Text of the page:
Nasal Epithelial Cells Grown in Culture Could Be Useful in CF Studies

Marisa Wexler, MS avatar

by Marisa Wexler, MS |

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Epithelial cells collected from the nasal passages and grown in the lab under a specialized protocol could be a useful model for studying the molecular underpinnings of cystic fibrosis (CF) and testing potential treatments, a study reported.

The study, “Correlating genotype with phenotype using CFTR-mediated whole-cell Cl- currents in human nasal epithelial cells,” was published in The Journal of Physiology.

CF is caused by mutations in the gene CFTR, which codes for the CFTR protein. This protein normally acts like a gate on the surface of cells, controlling the movement of chloride ions (a type of salt) in and out of the cell. In CF, the CFTR protein is dysfunctional, though the extent varies depending on the specific type of CFTR mutation.

Human nasal epithelial (hNE) cells line the inside of the nasal cavity. These cells are quite similar to the cells that line the insides of the lungs, so they have been considered as a potential proxy for studying CFTR activity in the lungs, which may be useful for the development of precision therapies.

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Use of nasal epithelial cells has historically been quite limited, because it is only possible to collect a small number of cells from the nose at a time, and no good techniques existed for growing these cells in lab. Recently, a method called conditional reprogramming — which involves treating the cells with a specific mixture of molecules and cell components — has made it easier to grow large numbers of these cells in a lab setting.

“Although conditionally reprogrammed hNE cells have great potential, it is unknown whether CFTR function in these hNE cells accurately reflects that of native hNE cells,” the researchers wrote.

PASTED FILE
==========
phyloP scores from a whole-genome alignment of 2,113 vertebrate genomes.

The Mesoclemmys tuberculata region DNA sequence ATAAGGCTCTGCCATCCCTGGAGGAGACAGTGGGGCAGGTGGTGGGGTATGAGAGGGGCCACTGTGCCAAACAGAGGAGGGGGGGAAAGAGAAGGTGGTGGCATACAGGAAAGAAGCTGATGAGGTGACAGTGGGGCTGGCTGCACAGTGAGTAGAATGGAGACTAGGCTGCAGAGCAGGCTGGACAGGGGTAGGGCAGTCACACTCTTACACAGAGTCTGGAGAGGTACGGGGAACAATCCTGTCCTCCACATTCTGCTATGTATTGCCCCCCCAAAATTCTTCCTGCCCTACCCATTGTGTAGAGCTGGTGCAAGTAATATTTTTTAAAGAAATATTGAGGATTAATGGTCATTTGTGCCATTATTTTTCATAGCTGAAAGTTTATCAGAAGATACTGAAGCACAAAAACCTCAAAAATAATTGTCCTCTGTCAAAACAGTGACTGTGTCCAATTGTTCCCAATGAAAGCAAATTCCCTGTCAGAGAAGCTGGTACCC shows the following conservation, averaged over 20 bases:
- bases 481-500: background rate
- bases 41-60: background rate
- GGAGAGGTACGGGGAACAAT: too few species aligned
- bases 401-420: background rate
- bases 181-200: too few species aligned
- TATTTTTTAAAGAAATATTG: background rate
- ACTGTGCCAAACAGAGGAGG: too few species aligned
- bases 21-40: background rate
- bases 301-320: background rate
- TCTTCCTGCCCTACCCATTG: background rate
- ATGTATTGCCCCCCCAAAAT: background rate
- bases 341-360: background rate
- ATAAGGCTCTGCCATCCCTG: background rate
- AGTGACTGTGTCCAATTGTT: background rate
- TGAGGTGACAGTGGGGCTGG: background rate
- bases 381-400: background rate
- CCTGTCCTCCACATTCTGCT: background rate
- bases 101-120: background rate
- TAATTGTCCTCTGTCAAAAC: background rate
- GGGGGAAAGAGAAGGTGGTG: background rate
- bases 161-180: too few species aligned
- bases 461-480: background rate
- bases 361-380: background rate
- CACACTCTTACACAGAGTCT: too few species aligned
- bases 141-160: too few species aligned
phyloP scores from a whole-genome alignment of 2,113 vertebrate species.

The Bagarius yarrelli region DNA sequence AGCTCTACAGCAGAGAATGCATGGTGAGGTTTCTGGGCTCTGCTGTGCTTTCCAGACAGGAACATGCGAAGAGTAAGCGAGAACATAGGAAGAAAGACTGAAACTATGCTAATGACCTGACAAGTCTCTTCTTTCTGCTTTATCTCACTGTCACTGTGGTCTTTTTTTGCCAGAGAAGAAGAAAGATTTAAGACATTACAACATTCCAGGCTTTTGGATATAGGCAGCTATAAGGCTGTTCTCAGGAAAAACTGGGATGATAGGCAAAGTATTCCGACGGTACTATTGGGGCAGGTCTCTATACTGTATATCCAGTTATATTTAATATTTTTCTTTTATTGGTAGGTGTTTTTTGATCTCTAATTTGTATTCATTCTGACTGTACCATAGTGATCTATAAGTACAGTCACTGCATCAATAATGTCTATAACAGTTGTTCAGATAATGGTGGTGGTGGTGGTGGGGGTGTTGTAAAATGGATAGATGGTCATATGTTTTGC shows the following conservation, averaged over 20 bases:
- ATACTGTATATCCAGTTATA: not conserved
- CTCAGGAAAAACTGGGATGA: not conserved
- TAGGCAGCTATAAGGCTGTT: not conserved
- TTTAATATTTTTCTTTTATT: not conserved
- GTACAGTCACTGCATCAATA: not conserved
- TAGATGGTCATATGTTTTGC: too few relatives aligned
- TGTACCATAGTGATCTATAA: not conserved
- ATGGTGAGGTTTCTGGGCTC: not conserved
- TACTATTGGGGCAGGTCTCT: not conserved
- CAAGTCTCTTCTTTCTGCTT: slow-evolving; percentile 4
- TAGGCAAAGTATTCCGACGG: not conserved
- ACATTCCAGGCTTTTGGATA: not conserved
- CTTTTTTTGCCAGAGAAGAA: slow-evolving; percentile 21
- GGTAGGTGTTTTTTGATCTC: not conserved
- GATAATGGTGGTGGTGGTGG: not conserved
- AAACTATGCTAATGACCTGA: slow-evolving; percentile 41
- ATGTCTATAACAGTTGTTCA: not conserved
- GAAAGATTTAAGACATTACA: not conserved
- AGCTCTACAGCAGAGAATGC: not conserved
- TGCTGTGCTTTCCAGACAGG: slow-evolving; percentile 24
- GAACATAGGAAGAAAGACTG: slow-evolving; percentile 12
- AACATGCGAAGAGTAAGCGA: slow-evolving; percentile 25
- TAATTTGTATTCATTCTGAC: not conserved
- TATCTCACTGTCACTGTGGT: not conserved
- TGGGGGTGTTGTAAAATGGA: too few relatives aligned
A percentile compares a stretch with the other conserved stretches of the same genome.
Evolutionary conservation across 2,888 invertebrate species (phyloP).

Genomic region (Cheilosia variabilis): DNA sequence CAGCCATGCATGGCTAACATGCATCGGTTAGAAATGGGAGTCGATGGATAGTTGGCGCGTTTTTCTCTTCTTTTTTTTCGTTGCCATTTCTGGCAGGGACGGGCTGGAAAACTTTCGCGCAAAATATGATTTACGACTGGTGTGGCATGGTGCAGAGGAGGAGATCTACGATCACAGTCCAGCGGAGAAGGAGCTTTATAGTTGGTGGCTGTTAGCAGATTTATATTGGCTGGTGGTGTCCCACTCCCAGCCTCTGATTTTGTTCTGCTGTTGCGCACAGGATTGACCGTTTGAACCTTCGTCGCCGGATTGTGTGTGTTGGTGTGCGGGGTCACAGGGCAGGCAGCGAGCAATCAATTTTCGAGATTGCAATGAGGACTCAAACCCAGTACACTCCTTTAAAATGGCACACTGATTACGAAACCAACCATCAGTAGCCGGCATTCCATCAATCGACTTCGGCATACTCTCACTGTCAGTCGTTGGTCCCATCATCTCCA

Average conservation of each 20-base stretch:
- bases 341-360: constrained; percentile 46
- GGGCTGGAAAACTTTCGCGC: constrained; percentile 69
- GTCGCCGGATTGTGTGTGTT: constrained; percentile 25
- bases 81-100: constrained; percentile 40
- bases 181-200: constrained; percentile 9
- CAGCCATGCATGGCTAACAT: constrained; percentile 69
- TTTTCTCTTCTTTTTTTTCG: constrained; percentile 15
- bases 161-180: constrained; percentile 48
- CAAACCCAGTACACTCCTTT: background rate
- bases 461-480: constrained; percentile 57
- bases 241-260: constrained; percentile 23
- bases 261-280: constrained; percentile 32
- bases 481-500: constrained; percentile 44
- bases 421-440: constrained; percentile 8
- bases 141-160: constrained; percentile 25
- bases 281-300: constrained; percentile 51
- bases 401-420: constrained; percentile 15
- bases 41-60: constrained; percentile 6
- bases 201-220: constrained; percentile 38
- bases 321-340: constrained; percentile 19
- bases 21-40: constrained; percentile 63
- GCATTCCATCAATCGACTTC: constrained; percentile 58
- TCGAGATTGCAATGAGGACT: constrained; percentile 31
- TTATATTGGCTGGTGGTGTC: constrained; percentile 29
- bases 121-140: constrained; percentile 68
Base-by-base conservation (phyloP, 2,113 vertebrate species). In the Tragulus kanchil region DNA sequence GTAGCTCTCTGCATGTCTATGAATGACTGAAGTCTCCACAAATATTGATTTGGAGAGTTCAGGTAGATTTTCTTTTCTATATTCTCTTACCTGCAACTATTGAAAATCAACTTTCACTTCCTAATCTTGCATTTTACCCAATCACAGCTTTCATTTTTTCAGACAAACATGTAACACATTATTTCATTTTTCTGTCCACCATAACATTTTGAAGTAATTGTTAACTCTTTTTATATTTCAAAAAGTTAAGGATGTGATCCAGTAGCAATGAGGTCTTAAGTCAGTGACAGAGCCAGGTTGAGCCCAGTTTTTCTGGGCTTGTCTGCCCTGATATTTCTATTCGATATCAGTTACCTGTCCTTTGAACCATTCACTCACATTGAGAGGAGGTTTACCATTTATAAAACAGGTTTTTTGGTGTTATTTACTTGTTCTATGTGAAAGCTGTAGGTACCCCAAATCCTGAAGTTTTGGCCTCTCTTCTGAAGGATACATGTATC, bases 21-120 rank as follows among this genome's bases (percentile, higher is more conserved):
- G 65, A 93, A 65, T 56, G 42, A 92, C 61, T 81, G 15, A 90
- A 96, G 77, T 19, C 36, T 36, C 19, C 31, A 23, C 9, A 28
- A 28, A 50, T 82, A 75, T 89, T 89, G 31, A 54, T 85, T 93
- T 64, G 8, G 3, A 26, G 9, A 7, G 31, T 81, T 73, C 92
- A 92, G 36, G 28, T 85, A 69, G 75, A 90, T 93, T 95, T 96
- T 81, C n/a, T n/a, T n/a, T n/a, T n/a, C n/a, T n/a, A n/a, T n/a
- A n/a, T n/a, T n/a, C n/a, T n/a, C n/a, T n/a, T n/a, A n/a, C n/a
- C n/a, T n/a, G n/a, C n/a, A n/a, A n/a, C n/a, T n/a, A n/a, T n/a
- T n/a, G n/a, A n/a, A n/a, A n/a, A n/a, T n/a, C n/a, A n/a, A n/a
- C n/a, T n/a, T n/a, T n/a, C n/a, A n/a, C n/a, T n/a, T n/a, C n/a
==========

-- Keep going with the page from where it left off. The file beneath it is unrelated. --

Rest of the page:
A team led by scientists in France conducted a series of experiments on hNE cells collected from eight CF patients. Cells from five people without CF also were analyzed for comparison.

Freshly isolated cells from the two groups were compared with cells that had undergone conditional reprogramming.

Results showed that the activity and function of the CFTR protein were identical between freshly isolated hNE cells and conditionally reprogrammed hNE cells. Moreover, the flux of chloride ions did not differ between the two populations of hNE cells.

These data indicated that “conditional reprogramming culture is without effect on CFTR expression and function,” the researchers wrote.

The team then evaluated CFTR function using two methods: the sweat chloride test, a marker of CFTR dysfunction in the body that is commonly used to diagnose CF; and the nasal potential difference test, which measures the electrical potential difference, or small electrical charge, that occurs in the airway lining caused by the movement of ions through protein channels like CFTR.

In freshly isolated hNE cells, a lower CFTR function was significantly associated with higher levels of sweat chloride, while it was not significantly associated with nasal potential difference test results.

The “CFTR function measured in individual hNE cells in vitro … correlates well with that measured in primary cultures of hNE cells in vitro … but not that in the intact epithelium in vivo with the NPD assay,” the researchers wrote. (In vitro refers to tests in a lab dish or the like, while in vivo tests are those performed inside a living organism, like an animal model or a person.)

Overall, this finding “emphasizes the value of conditionally reprogrammed hNE cells in CFTR research and therapeutic testing,” the researchers concluded.